- The manipulation, conversion or absorption of energy or forces such as: light, the elements, magnetism, mass, microwaves, molecules, probability, radiation, sound, time, gravity, or luck.
- A special power related to movement, such as: super speed, teleportation, portals, time travel, dimensional travel, propulsion or flight.
- Specialized gadgets or unique equipment, such as: power armour, magical swords, utility belts, alchemical elixers, or trick arrows.
If you are having trouble thinking of some specific things you want your character to be able to do, try starting with the source of their Powers and answering the following questions. It might be helpful in determining their powers and possibly even elements of their backstory.
- Source of theme of powers – Does your power have or use an energy source?
- Do you draw it out of yourself, manipulate your chi or use magic, spells, or rituals?
- Do you have some some genetic gift that changes you and gives you power, or are you not human by nature and from a different world, time, or species?
- Do you use your mind or psychic force to power yourself and your abilities?
- Do you rely on technology, equipment, or gadgets to do things normal people cannot?
Your Power Profile is the section where you detail what your character can actually do with their Powers and how easy it is for them to do it. When creating a new character, fill in one thing they can do in each category. What is really easy for them to do?
You may want to include things like athletic feats like jumping across rooftops, or something about having amazing accuracy, like hitting a target from 200 meters away. Things in your Power Profile may not all be about flashy super powers. The things you write here are what they can do without having to roll the dice to Push their Powers.
While you can only fill in one thing for each category to start, you will be building your character’s Power Profile as you play the game. Everything you write down should be specific actions, uses, or response for your powers.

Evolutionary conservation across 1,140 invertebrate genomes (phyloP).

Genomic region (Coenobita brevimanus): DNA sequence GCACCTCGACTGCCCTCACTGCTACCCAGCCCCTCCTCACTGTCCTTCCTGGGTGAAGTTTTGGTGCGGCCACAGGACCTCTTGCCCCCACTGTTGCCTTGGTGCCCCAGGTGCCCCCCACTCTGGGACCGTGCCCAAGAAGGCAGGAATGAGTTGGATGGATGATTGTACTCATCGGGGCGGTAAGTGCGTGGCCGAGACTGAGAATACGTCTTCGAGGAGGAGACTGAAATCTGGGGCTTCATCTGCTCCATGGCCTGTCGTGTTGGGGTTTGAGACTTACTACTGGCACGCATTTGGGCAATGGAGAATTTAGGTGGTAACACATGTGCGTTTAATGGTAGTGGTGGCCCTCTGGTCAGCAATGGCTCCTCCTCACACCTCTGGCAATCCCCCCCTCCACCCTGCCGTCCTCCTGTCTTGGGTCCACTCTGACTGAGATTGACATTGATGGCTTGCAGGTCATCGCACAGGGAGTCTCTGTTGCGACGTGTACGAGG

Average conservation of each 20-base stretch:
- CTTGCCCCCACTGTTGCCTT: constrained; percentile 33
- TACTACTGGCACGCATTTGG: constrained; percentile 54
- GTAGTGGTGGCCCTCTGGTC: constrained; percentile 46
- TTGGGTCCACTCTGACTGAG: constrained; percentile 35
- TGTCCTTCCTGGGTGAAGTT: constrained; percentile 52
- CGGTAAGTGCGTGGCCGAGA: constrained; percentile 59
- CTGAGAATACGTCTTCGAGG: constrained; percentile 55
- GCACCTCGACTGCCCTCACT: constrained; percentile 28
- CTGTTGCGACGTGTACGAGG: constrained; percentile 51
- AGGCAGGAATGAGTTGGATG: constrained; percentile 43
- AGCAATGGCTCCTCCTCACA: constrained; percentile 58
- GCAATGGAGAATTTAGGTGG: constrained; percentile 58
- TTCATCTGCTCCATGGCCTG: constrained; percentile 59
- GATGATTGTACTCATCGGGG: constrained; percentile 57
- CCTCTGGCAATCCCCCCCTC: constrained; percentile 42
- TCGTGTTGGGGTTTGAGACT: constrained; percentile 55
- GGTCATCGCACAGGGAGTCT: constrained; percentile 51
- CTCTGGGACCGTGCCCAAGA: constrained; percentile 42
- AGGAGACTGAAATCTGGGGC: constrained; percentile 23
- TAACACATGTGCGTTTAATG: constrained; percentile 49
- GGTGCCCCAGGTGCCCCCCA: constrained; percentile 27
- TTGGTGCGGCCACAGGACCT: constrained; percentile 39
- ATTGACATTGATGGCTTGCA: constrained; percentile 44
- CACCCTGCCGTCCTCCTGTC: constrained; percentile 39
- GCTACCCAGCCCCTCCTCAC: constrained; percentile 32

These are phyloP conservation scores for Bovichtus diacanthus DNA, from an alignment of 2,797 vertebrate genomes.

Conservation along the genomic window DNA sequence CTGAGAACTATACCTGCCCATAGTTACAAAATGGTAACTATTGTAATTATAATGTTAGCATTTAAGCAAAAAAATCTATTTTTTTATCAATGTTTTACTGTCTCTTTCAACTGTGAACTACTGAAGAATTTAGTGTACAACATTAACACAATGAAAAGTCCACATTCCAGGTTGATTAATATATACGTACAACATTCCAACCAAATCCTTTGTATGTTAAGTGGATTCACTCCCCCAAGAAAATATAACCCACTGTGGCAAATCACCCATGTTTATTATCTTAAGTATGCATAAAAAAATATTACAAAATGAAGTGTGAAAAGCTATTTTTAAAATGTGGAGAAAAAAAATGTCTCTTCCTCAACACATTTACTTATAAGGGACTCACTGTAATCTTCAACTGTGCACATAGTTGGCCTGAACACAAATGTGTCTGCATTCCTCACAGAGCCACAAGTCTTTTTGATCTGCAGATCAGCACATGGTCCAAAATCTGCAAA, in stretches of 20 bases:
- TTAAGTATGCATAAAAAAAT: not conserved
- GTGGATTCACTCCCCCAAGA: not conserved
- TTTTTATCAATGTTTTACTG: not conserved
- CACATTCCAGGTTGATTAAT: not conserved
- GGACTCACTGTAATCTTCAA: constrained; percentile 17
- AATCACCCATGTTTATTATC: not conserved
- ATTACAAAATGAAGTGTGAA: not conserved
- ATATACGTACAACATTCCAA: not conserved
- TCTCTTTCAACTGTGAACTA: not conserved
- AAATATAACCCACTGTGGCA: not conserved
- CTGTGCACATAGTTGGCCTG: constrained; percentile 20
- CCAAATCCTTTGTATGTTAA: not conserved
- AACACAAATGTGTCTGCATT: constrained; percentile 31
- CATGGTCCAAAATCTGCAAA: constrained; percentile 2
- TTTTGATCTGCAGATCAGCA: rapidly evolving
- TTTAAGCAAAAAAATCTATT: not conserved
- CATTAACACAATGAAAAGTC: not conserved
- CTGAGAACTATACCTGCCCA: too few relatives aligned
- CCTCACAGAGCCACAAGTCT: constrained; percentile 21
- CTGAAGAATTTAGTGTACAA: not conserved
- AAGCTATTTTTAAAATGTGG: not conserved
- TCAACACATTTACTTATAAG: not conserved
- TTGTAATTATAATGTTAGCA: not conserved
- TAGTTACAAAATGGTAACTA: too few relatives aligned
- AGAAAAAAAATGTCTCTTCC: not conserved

Simple: What can you do with ease and so most often use your Powers to do? Simple uses of your Powers generally don’t require a roll to succeed, or render you essentially immune to certain Conditions.
Difficult: What is something that you are capable of and often use your Powers to do, but requires concentration and control? Difficult uses of your Powers will almost always require a Move of some kind to utilize.
Borderline: What are some things that you have used your Powers to do in the past, during times when you feared for your life or were otherwise pushed to your limits? Borderline usage of your Powers might be Dangerous or have other complications associated with them, and are often circumstantial.
Possible: What are some things you could probably do, or at least haven’t ruled being able to do, in the future considering that you’ve already been able to do with your Powers?
Impossible: What are some things that you definitely would never be able to do, just beyond the limits of what you can do with your power no matter what? Impossible uses of your Powers can’t currently be accomplished by your character, although with Advancements that may change.
Lost: An optional sixth category, Lost uses of your Powers are things you used to be able to do, but no longer can. This is not necessary for every character to define and isn’t appropriate to everyone.